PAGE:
Sunday, January 16, 2011

Goal Achievement Ratio

In National Football League vernacular, the terms Takeaways and Giveaways are used in reference to a particular team’s turnover statistics. Usually, the most successful teams will have a greater number of Takeaways than Giveaways, or more times their defense has intercepted passes and recovered fumbles over the course of a season than when their offense has suffered the same fate. This will often be expressed as a ratio. For example, in 2007 the San Diego Chargers had a 2-1 turnover ratio with 48 Takeaways and 24 Giveaways.

When pondering the idea of cycling goals today, I came up with a loose restructuring of those terms to fit the needs of a cyclist. As cyclists, regardless of our interests, many of us have at least one personal goal we want to accomplish because we saddle up and ride. Over the course of our cycling lives, we hopefully will have opportunities to set and achieve goals many times over. The nature of the goal(s) will be different for each of us. For some, it will be the thrill of racing while for others it may be a simpler joy of pulling the next climb without toppling over from a coronary.

These goals would be our Takeaway Goals—the pursuits we, as cyclists, gain as a direct result of our physical effort while in the saddle. However, in cycling parlance, success would, and should, be considered as having achieved more Giveaway Goals; or goals where we give back to the cycling movement, helping to grow the culture and its future. The Takeaway Goals, while hopefully numerous, would be the lesser number for each of us while our Giveaway Goals would be the higher tally.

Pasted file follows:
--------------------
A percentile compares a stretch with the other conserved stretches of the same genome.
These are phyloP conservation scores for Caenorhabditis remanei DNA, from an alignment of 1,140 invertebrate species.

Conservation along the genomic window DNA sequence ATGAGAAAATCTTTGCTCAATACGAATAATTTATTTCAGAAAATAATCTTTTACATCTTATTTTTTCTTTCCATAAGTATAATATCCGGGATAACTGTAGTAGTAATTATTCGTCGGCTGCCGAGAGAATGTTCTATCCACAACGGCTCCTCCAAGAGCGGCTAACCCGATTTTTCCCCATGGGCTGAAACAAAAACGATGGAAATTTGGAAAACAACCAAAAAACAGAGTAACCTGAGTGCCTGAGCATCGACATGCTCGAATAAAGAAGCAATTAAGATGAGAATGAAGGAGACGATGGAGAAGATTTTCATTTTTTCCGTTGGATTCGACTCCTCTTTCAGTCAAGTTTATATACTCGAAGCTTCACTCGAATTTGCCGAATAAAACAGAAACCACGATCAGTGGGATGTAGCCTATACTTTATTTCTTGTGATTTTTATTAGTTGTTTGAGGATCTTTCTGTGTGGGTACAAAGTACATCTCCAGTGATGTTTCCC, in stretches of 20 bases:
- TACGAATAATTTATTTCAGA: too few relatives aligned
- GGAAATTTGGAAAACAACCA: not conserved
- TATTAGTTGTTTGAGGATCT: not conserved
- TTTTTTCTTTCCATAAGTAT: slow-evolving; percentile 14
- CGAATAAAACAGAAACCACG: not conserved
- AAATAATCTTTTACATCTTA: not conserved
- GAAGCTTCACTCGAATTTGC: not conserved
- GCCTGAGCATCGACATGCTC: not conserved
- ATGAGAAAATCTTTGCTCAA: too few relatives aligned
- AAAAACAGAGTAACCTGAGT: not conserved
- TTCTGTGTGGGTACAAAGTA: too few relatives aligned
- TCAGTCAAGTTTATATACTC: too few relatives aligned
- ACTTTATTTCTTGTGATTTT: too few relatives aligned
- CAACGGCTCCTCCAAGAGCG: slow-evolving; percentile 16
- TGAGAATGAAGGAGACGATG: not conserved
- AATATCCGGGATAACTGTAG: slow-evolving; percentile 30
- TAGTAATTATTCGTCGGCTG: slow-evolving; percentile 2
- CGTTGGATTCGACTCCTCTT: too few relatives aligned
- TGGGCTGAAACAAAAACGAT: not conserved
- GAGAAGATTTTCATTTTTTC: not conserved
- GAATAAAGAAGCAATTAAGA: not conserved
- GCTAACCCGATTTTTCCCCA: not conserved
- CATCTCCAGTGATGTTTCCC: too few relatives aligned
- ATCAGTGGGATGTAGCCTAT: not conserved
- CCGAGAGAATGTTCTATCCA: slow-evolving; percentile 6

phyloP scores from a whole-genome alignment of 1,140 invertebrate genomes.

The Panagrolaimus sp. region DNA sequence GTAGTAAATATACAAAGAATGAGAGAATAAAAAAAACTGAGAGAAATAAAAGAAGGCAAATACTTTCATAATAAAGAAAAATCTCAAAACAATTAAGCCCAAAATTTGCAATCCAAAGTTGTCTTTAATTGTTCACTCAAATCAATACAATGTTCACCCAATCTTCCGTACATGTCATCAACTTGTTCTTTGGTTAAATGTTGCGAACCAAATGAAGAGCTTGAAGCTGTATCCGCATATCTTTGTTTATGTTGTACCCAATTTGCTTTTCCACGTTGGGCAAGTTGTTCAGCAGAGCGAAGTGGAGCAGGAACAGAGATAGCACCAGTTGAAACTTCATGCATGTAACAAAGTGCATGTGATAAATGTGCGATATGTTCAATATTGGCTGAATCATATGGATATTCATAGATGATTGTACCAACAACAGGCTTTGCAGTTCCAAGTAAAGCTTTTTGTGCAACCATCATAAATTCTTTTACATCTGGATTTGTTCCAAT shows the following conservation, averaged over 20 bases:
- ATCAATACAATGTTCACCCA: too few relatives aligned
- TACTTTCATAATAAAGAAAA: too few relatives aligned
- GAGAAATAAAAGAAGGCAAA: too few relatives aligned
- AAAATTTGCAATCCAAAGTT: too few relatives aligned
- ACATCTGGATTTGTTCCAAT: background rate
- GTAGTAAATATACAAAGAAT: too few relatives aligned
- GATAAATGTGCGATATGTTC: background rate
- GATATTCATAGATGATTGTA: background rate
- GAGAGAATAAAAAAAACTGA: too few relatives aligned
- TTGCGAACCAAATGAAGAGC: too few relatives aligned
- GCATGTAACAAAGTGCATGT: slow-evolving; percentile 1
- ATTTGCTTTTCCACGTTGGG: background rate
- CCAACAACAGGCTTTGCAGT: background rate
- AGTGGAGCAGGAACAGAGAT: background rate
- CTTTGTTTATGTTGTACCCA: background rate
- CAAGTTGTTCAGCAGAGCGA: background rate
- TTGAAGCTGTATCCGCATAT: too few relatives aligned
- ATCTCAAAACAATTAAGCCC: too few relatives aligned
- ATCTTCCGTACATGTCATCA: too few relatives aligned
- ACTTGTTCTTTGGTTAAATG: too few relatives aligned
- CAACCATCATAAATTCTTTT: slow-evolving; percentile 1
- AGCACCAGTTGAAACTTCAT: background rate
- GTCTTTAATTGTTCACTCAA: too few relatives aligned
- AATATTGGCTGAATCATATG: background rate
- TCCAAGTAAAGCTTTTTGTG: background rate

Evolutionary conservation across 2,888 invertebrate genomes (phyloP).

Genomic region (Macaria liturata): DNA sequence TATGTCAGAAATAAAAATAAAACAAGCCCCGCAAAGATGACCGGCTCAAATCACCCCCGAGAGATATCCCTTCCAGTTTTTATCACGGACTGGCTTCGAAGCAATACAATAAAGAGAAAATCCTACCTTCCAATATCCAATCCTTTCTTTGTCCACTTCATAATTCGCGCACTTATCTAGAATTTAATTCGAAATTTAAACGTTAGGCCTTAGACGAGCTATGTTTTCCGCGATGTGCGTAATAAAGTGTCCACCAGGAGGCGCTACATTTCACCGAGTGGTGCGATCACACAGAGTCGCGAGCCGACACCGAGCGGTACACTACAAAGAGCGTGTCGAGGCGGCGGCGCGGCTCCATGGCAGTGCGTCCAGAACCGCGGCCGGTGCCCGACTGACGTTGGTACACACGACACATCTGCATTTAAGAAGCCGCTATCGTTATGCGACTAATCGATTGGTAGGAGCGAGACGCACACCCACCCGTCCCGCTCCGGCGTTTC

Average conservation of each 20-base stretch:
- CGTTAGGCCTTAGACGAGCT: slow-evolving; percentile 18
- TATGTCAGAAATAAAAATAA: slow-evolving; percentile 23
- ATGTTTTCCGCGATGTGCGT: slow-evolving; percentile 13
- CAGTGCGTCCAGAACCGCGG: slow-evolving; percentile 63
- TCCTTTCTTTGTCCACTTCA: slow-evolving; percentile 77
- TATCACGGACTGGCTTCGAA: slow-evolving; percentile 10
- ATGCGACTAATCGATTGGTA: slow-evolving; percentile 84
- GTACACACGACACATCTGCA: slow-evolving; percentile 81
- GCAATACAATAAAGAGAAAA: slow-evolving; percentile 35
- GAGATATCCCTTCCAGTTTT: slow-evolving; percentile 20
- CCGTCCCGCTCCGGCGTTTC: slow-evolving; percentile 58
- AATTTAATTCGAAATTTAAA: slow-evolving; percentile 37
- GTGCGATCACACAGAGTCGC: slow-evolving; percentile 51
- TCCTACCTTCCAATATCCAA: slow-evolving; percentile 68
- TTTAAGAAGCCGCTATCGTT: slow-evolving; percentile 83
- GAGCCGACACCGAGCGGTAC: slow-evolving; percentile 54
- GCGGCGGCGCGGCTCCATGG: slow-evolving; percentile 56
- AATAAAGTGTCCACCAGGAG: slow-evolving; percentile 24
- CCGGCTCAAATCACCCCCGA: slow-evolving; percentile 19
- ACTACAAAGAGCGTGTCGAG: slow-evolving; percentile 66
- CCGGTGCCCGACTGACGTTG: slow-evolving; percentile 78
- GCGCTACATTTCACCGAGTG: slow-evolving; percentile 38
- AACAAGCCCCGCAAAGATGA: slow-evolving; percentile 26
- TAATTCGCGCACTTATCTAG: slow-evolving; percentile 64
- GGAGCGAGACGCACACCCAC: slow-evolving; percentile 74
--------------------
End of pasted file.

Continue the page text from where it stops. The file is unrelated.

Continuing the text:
The whole idea is summed up in two statements:

Because we are people engaged in a worthwhile pursuit, we will gain many interpersonal and tangible benefits due to the proactive nature of being cyclists.

Because we enjoy cycling so much, we will want to give back—or return—something of worth to ensure the future of cycling.

To sum it all up in a neat and tidy package, let's call it the Goal Achievement Ratio, or GAR.

The fun thing is that the same physical, emotional, and intellectual strengths we use to achieve a Takeaway are also usable, perhaps in different forms, to score a Giveaway. And there is nothing negative with a tally on either side of the ledger. As preeminent sports psychologist Dr. Dennis Waitley is fond of stating, it’s a Win-Win situation.

I'd love to hear your goals regardless of whether they are Takeaways or Giveaways. Who knows, maybe you can inspire someone else or be spurred on to greater heights by another cyclist.

Giveaways or Takeaways—it makes no difference. Just get out there, achieve those goals, and begin developing your own GAR.

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